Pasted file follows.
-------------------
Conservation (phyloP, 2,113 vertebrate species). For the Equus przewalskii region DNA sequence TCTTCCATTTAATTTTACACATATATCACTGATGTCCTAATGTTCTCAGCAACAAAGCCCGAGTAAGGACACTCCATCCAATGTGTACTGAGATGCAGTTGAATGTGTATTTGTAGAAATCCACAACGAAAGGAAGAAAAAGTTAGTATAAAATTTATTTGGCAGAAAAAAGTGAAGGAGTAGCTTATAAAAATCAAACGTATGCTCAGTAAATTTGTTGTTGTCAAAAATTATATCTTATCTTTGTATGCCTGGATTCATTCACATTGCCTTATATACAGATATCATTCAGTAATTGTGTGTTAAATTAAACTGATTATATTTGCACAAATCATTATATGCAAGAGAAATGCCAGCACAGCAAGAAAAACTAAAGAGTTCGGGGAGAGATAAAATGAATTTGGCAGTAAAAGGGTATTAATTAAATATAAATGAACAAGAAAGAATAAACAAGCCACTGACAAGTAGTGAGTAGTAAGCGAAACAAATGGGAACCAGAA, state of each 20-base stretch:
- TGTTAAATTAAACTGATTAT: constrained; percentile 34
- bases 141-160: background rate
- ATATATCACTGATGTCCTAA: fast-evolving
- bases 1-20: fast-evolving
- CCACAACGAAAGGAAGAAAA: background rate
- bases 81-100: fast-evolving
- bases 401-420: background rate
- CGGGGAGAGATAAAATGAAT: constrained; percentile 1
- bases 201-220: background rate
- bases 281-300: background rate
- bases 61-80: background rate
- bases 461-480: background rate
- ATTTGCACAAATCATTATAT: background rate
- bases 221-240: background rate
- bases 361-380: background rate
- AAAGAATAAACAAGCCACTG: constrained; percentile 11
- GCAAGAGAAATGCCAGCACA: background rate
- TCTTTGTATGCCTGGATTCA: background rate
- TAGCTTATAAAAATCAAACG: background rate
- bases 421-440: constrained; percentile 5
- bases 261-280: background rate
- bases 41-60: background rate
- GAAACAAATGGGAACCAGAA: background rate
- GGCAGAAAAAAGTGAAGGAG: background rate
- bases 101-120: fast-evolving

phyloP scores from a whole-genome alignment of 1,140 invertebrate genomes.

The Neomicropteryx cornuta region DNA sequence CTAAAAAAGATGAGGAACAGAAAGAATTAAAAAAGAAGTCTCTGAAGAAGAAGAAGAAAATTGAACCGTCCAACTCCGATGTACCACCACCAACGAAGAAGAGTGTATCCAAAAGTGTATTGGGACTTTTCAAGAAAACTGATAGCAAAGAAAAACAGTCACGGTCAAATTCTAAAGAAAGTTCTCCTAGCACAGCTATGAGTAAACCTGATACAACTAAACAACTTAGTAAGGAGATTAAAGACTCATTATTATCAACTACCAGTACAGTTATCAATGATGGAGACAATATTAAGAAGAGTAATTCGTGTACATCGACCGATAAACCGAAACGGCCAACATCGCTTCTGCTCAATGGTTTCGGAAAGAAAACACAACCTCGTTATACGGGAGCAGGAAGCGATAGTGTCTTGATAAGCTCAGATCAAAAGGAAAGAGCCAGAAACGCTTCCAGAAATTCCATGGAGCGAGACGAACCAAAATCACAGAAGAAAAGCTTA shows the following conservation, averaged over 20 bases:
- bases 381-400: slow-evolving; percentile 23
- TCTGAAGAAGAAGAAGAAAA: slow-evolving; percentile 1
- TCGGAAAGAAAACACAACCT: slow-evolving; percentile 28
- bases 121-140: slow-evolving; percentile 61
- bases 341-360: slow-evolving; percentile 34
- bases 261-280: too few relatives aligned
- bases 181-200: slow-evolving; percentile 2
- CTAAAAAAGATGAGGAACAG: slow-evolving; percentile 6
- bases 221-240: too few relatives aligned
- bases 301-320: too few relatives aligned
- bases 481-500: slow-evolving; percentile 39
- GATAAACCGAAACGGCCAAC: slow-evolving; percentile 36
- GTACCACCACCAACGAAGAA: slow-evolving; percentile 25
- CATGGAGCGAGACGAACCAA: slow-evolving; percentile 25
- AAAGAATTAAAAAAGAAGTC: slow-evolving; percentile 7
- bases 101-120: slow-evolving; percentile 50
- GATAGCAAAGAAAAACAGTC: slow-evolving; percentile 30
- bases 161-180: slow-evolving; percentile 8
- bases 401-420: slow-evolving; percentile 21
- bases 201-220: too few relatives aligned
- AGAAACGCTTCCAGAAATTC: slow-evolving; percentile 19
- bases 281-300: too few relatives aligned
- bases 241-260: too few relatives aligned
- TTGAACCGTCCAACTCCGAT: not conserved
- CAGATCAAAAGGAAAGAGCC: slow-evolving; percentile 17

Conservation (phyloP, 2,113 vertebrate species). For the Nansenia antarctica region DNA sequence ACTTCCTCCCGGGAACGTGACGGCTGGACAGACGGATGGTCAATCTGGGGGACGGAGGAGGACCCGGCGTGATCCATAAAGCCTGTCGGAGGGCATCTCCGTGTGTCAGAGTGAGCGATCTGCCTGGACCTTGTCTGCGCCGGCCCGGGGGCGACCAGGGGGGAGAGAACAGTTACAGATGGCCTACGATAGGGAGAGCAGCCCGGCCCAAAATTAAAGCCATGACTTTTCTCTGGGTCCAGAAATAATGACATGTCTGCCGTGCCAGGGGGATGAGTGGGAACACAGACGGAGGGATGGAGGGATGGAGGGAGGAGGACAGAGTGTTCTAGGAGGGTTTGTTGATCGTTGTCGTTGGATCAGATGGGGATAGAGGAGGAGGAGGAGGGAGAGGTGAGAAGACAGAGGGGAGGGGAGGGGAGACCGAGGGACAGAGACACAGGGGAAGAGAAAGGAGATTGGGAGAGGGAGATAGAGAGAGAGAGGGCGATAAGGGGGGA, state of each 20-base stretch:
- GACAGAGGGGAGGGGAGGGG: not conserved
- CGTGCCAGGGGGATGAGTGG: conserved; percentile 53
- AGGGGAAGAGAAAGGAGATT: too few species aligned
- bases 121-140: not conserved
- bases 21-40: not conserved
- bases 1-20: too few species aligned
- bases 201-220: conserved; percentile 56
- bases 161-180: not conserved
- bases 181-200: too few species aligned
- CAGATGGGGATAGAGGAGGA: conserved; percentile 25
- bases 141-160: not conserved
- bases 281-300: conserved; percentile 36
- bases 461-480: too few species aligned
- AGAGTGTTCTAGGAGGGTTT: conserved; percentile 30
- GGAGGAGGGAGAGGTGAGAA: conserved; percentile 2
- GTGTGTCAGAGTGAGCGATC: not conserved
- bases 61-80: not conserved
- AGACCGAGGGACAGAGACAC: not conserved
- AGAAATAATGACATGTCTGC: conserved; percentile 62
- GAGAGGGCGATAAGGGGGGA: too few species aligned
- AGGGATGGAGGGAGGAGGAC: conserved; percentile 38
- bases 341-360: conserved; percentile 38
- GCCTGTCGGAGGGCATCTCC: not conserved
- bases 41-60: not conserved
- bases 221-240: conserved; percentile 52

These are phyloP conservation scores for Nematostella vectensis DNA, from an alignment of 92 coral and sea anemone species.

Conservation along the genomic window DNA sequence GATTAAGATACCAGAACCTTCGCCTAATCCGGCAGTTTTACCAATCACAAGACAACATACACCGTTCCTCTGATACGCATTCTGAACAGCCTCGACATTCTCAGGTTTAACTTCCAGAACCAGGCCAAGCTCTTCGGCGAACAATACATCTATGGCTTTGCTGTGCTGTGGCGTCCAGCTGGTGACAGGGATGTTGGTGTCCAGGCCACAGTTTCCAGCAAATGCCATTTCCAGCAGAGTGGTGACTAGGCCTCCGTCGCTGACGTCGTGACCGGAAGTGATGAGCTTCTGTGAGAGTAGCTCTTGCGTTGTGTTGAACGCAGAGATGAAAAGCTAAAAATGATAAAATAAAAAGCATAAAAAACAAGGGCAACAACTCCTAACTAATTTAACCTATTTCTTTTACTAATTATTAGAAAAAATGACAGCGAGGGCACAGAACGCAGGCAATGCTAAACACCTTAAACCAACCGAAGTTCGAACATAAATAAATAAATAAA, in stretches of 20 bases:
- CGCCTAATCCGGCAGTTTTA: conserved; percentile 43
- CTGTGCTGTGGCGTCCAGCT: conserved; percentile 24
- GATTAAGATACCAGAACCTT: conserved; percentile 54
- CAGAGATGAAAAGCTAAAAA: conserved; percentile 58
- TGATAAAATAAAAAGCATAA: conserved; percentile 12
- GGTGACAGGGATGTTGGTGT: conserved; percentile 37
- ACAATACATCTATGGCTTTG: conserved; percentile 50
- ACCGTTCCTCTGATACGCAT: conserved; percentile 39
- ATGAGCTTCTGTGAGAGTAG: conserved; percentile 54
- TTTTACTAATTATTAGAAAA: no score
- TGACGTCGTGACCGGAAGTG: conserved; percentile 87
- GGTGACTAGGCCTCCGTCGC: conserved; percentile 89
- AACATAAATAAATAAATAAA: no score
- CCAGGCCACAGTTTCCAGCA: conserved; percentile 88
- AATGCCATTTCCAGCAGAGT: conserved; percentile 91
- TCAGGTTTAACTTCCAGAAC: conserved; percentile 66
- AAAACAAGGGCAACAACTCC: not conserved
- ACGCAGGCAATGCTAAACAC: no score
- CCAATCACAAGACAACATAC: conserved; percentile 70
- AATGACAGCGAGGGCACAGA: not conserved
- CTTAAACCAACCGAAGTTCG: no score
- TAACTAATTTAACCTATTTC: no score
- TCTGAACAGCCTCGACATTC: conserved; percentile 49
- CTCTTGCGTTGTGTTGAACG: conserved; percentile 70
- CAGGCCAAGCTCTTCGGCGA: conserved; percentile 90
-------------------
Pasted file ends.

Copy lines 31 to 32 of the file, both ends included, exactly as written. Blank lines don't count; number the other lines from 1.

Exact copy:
- TCGGAAAGAAAACACAACCT: slow-evolving; percentile 28
- bases 121-140: slow-evolving; percentile 61